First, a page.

The index, published by the Mission to Seafarers, fell to 5.85 from 6.41 as seafarers were hit by the continued impact of COVID-19, the war in Ukraine and contractual concerns.
The report said that seafarers were already reeling from the tightening of COVID-19 restrictions as the Omicron variant spread, as seen in previous Seafarer Happiness Index reports, and were then further impacted by the war in Ukraine.
“We heard from seafarers who were concerned about their families and worried by tensions on board. Initially, there were hopes that relationships on ships with mixed nationality crews would not be too badly impacted. Indeed, there were many Russians and Ukrainians actively working together to try and ensure that relationships did not suffer, and that life on board could continue as “normally” as possible,” said the report.
“Alas, as the war has raged, and as news has reached vessels, that veneer of normality and continued camaraderie has been sorely tested, and in some cases destroyed. We heard some reports of Masters and Chief Officers unable to exchange work-related information or refusing to speak to each other. That has a very concerning implication not only for social cohesion on board, but safety too.”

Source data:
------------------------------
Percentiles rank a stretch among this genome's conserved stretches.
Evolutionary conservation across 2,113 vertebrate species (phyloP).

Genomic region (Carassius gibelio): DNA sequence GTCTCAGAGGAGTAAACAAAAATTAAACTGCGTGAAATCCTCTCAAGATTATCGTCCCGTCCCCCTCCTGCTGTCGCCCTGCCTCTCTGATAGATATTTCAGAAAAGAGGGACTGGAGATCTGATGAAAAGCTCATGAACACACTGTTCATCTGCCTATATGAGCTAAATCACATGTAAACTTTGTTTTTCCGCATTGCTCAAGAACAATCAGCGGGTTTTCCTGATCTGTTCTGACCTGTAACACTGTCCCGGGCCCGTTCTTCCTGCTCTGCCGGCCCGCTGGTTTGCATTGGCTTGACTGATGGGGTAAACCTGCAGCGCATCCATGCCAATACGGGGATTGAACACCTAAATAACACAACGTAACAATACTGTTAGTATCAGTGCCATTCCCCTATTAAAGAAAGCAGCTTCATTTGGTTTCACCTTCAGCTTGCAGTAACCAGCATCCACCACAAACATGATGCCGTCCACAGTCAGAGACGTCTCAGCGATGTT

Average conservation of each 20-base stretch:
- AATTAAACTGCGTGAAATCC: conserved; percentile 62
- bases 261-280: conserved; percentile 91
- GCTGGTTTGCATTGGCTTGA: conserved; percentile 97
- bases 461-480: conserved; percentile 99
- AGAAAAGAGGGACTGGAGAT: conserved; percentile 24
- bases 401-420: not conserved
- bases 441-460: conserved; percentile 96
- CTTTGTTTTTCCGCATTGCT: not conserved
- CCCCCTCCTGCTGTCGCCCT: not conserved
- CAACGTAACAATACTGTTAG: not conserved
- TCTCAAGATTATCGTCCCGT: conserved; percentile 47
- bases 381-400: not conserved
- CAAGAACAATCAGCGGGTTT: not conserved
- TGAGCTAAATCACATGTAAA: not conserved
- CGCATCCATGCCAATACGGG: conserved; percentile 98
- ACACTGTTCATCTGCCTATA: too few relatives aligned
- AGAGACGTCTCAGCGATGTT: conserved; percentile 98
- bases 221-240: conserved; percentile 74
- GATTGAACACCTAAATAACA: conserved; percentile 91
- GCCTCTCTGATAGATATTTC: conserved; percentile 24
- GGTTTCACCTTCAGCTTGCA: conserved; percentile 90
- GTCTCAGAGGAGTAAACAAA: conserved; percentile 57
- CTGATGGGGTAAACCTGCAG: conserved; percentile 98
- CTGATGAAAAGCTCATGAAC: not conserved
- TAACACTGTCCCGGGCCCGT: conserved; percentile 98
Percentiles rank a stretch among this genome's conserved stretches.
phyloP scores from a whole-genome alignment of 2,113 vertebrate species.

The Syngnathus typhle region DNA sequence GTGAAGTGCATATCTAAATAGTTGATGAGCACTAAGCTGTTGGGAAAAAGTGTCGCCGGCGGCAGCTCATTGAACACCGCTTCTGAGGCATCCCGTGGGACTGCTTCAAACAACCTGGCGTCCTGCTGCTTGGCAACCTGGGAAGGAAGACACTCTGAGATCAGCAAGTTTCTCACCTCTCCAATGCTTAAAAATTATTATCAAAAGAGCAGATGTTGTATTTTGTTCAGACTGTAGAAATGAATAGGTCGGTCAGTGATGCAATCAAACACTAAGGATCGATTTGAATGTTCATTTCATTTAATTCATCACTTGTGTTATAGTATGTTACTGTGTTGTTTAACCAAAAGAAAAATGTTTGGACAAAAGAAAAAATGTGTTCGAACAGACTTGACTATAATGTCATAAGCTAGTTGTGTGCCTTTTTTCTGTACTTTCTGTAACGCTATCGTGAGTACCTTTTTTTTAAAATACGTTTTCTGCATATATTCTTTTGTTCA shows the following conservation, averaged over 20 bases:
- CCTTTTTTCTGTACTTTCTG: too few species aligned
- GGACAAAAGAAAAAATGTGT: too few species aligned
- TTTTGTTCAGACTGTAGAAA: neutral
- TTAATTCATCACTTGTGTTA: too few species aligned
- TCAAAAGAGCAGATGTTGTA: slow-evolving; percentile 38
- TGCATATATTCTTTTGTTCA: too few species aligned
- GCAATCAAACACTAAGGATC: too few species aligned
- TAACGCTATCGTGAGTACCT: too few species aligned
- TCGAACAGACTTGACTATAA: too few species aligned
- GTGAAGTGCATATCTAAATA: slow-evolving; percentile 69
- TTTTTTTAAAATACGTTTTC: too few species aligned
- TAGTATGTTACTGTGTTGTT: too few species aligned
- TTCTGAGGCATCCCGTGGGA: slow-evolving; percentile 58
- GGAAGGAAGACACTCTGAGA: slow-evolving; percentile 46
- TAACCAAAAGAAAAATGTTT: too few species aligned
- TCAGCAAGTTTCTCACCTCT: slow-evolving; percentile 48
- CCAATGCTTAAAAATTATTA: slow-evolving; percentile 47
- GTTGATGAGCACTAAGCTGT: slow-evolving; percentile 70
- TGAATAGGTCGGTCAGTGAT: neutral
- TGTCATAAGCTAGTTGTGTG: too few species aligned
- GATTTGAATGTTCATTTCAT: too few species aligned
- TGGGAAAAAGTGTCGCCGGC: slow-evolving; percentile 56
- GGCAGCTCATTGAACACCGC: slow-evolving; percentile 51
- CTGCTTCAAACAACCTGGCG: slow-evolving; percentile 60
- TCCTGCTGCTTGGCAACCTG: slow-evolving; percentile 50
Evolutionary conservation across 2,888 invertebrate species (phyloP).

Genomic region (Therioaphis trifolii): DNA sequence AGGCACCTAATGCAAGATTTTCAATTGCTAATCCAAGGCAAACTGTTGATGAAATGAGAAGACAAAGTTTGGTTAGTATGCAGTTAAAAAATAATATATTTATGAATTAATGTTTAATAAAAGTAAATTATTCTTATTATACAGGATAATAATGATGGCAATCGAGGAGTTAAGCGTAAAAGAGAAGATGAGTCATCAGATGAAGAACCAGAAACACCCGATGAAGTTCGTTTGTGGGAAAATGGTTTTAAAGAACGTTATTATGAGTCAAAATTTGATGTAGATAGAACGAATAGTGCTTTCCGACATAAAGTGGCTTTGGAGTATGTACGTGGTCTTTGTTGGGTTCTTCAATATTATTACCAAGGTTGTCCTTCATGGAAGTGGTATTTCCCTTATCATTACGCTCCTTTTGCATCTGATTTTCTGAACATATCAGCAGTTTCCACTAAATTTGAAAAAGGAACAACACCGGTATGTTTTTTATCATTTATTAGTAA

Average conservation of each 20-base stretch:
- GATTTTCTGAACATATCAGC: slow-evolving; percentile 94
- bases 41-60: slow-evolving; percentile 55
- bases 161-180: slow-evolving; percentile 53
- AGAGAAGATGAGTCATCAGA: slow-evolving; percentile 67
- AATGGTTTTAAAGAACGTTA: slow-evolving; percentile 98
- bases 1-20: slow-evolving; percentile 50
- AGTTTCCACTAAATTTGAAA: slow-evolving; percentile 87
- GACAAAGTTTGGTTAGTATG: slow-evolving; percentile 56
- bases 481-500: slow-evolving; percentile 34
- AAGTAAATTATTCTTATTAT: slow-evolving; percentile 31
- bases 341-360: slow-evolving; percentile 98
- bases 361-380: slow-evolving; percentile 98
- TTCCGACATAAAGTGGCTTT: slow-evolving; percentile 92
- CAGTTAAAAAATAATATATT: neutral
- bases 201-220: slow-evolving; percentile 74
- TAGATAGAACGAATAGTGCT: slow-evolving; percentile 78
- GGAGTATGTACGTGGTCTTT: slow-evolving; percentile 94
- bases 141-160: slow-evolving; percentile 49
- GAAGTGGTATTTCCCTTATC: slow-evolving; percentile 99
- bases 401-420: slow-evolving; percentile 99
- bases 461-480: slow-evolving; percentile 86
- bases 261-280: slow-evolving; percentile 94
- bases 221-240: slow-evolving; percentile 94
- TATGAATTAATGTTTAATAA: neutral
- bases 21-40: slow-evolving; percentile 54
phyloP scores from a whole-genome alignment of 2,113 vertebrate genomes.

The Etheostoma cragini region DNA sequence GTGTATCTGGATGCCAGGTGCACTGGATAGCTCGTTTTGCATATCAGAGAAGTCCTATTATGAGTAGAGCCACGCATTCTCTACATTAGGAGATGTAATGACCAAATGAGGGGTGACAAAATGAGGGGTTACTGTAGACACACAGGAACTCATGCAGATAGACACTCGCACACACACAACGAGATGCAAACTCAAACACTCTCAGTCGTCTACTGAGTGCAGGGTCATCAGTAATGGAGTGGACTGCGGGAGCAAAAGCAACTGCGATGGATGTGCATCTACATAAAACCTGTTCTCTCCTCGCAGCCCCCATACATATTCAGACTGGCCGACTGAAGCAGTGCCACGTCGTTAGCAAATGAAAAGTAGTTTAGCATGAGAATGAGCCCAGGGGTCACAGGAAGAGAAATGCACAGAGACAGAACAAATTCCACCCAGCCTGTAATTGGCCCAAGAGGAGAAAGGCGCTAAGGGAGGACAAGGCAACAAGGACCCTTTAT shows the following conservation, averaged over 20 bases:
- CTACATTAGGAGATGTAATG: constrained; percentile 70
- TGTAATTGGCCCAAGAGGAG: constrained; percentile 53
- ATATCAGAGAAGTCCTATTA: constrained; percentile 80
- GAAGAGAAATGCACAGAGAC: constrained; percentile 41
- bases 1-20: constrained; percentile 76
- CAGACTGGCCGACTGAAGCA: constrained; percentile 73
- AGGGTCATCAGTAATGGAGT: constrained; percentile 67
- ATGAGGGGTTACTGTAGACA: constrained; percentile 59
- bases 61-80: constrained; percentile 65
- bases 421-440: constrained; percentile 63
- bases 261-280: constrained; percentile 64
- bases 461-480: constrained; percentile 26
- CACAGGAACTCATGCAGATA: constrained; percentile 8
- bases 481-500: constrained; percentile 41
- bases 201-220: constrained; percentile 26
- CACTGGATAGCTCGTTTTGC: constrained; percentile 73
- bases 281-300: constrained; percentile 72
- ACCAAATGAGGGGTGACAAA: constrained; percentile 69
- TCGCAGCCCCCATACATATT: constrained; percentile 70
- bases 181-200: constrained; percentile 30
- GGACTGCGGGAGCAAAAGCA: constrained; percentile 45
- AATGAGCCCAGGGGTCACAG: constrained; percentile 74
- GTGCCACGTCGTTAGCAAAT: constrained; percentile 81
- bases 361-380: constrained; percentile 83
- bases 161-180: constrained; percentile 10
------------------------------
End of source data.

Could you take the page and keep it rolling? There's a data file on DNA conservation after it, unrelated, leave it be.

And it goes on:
Reports of rising tensions have also come from crew members from Ukraine, Poland, Romania and Bulgaria. “It seems the conflict in Ukraine threatens to destroy the delicate social fabric on board many vessels,” said the report.
The tensions add to the now-familiar pressure of shore leave disruption and restrictions from COVID. Contractual issues like contract extensions, lack of knowing when sign offs will happen, and fears of abandonment were raised by some respondents. Internet connectivity remained a key issue; the report stated that crews with good internet access were the happiest crews by far.
Revd Canon Andrew Wright, Secretary-General of The Mission to Seafarers, said: “It’s hugely concerning to see seafarer satisfaction decline quite significantly in our latest Seafarers Happiness Index report, though unsurprising. With the continued threat and disruption of COVID-19 and the Russia-Ukraine conflict, seafarers face unprecedented challenges, which are exacerbated by restrictions on shore leave and crew changes.
"We hope that through the rest of 2022, organisations will take further meaningful steps to improve the welfare of crews and help boost seafarer happiness. With financial backing and compassionate leadership, there are still actions that they can be taken to improve seafarers’ quality of life. It is important to listen to and learn from seafarers’ experiences, to not only empathise with them, but work together to find practical solutions that will improve life at sea.”